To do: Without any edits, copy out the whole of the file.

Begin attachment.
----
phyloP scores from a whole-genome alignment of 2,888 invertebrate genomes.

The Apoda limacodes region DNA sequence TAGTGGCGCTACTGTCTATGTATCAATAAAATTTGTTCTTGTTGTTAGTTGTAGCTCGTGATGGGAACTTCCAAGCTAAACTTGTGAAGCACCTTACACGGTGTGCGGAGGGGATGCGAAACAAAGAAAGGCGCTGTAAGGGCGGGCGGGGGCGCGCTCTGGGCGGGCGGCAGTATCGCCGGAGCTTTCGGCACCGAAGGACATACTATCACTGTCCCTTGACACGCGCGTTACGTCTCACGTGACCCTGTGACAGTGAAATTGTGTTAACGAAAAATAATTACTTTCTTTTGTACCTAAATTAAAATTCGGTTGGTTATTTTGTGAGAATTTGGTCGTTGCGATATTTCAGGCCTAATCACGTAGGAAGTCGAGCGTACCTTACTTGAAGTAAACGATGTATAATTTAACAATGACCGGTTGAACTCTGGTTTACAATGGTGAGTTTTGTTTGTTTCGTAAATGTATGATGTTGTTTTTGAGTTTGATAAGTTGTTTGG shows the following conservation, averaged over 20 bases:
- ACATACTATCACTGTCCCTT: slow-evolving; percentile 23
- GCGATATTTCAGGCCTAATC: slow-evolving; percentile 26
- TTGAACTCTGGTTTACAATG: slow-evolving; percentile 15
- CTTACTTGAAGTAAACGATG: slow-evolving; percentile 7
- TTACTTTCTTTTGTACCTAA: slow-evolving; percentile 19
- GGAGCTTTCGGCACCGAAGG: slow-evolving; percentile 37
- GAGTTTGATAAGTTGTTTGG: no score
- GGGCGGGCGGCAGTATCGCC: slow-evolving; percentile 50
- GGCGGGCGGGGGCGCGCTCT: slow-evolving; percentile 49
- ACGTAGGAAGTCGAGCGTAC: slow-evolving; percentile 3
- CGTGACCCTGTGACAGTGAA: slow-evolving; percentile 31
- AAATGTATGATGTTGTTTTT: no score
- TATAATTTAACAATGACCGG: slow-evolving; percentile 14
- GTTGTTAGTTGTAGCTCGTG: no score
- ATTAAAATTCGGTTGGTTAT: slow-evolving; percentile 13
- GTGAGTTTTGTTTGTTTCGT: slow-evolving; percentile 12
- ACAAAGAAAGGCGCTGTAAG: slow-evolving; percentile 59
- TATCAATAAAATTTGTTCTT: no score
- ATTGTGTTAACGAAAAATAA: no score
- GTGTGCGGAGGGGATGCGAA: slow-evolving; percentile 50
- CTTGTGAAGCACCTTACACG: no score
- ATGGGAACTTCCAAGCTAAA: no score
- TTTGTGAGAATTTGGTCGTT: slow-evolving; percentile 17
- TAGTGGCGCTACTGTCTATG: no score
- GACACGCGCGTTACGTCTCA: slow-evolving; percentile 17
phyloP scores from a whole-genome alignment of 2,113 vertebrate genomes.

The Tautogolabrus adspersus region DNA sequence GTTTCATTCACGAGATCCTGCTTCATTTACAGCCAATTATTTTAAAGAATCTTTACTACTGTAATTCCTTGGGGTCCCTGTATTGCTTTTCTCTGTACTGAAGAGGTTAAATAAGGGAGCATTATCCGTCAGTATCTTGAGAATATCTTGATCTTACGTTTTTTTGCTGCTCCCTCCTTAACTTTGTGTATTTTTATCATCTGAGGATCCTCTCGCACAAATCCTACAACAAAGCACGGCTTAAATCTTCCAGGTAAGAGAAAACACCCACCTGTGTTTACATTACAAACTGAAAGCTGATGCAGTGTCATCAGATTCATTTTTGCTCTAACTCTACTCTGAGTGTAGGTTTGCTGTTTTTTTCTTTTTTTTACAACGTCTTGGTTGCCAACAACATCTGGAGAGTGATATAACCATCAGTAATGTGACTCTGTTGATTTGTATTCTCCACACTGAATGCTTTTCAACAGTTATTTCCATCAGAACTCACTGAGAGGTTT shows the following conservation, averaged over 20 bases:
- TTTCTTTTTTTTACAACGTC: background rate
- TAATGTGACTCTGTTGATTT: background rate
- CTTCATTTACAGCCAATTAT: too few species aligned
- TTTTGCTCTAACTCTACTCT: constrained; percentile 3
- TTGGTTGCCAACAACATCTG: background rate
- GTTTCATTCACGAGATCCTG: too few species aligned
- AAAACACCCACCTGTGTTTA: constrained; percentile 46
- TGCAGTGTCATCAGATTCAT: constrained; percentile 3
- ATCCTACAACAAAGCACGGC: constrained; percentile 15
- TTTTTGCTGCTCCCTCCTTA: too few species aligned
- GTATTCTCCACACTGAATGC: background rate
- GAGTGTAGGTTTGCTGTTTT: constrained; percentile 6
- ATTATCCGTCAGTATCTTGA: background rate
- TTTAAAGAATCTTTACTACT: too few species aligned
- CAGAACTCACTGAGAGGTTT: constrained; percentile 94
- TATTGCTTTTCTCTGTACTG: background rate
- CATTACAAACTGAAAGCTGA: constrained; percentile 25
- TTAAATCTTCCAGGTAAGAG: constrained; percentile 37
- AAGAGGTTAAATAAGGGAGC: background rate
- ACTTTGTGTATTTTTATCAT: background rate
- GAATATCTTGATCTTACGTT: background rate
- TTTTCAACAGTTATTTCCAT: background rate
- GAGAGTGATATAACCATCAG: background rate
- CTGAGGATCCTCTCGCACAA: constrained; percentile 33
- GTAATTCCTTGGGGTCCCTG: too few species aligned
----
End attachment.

phyloP scores from a whole-genome alignment of 2,888 invertebrate genomes.

The Apoda limacodes region DNA sequence TAGTGGCGCTACTGTCTATGTATCAATAAAATTTGTTCTTGTTGTTAGTTGTAGCTCGTGATGGGAACTTCCAAGCTAAACTTGTGAAGCACCTTACACGGTGTGCGGAGGGGATGCGAAACAAAGAAAGGCGCTGTAAGGGCGGGCGGGGGCGCGCTCTGGGCGGGCGGCAGTATCGCCGGAGCTTTCGGCACCGAAGGACATACTATCACTGTCCCTTGACACGCGCGTTACGTCTCACGTGACCCTGTGACAGTGAAATTGTGTTAACGAAAAATAATTACTTTCTTTTGTACCTAAATTAAAATTCGGTTGGTTATTTTGTGAGAATTTGGTCGTTGCGATATTTCAGGCCTAATCACGTAGGAAGTCGAGCGTACCTTACTTGAAGTAAACGATGTATAATTTAACAATGACCGGTTGAACTCTGGTTTACAATGGTGAGTTTTGTTTGTTTCGTAAATGTATGATGTTGTTTTTGAGTTTGATAAGTTGTTTGG shows the following conservation, averaged over 20 bases:
- ACATACTATCACTGTCCCTT: slow-evolving; percentile 23
- GCGATATTTCAGGCCTAATC: slow-evolving; percentile 26
- TTGAACTCTGGTTTACAATG: slow-evolving; percentile 15
- CTTACTTGAAGTAAACGATG: slow-evolving; percentile 7
- TTACTTTCTTTTGTACCTAA: slow-evolving; percentile 19
- GGAGCTTTCGGCACCGAAGG: slow-evolving; percentile 37
- GAGTTTGATAAGTTGTTTGG: no score
- GGGCGGGCGGCAGTATCGCC: slow-evolving; percentile 50
- GGCGGGCGGGGGCGCGCTCT: slow-evolving; percentile 49
- ACGTAGGAAGTCGAGCGTAC: slow-evolving; percentile 3
- CGTGACCCTGTGACAGTGAA: slow-evolving; percentile 31
- AAATGTATGATGTTGTTTTT: no score
- TATAATTTAACAATGACCGG: slow-evolving; percentile 14
- GTTGTTAGTTGTAGCTCGTG: no score
- ATTAAAATTCGGTTGGTTAT: slow-evolving; percentile 13
- GTGAGTTTTGTTTGTTTCGT: slow-evolving; percentile 12
- ACAAAGAAAGGCGCTGTAAG: slow-evolving; percentile 59
- TATCAATAAAATTTGTTCTT: no score
- ATTGTGTTAACGAAAAATAA: no score
- GTGTGCGGAGGGGATGCGAA: slow-evolving; percentile 50
- CTTGTGAAGCACCTTACACG: no score
- ATGGGAACTTCCAAGCTAAA: no score
- TTTGTGAGAATTTGGTCGTT: slow-evolving; percentile 17
- TAGTGGCGCTACTGTCTATG: no score
- GACACGCGCGTTACGTCTCA: slow-evolving; percentile 17
phyloP scores from a whole-genome alignment of 2,113 vertebrate genomes.

The Tautogolabrus adspersus region DNA sequence GTTTCATTCACGAGATCCTGCTTCATTTACAGCCAATTATTTTAAAGAATCTTTACTACTGTAATTCCTTGGGGTCCCTGTATTGCTTTTCTCTGTACTGAAGAGGTTAAATAAGGGAGCATTATCCGTCAGTATCTTGAGAATATCTTGATCTTACGTTTTTTTGCTGCTCCCTCCTTAACTTTGTGTATTTTTATCATCTGAGGATCCTCTCGCACAAATCCTACAACAAAGCACGGCTTAAATCTTCCAGGTAAGAGAAAACACCCACCTGTGTTTACATTACAAACTGAAAGCTGATGCAGTGTCATCAGATTCATTTTTGCTCTAACTCTACTCTGAGTGTAGGTTTGCTGTTTTTTTCTTTTTTTTACAACGTCTTGGTTGCCAACAACATCTGGAGAGTGATATAACCATCAGTAATGTGACTCTGTTGATTTGTATTCTCCACACTGAATGCTTTTCAACAGTTATTTCCATCAGAACTCACTGAGAGGTTT shows the following conservation, averaged over 20 bases:
- TTTCTTTTTTTTACAACGTC: background rate
- TAATGTGACTCTGTTGATTT: background rate
- CTTCATTTACAGCCAATTAT: too few species aligned
- TTTTGCTCTAACTCTACTCT: constrained; percentile 3
- TTGGTTGCCAACAACATCTG: background rate
- GTTTCATTCACGAGATCCTG: too few species aligned
- AAAACACCCACCTGTGTTTA: constrained; percentile 46
- TGCAGTGTCATCAGATTCAT: constrained; percentile 3
- ATCCTACAACAAAGCACGGC: constrained; percentile 15
- TTTTTGCTGCTCCCTCCTTA: too few species aligned
- GTATTCTCCACACTGAATGC: background rate
- GAGTGTAGGTTTGCTGTTTT: constrained; percentile 6
- ATTATCCGTCAGTATCTTGA: background rate
- TTTAAAGAATCTTTACTACT: too few species aligned
- CAGAACTCACTGAGAGGTTT: constrained; percentile 94
- TATTGCTTTTCTCTGTACTG: background rate
- CATTACAAACTGAAAGCTGA: constrained; percentile 25
- TTAAATCTTCCAGGTAAGAG: constrained; percentile 37
- AAGAGGTTAAATAAGGGAGC: background rate
- ACTTTGTGTATTTTTATCAT: background rate
- GAATATCTTGATCTTACGTT: background rate
- TTTTCAACAGTTATTTCCAT: background rate
- GAGAGTGATATAACCATCAG: background rate
- CTGAGGATCCTCTCGCACAA: constrained; percentile 33
- GTAATTCCTTGGGGTCCCTG: too few species aligned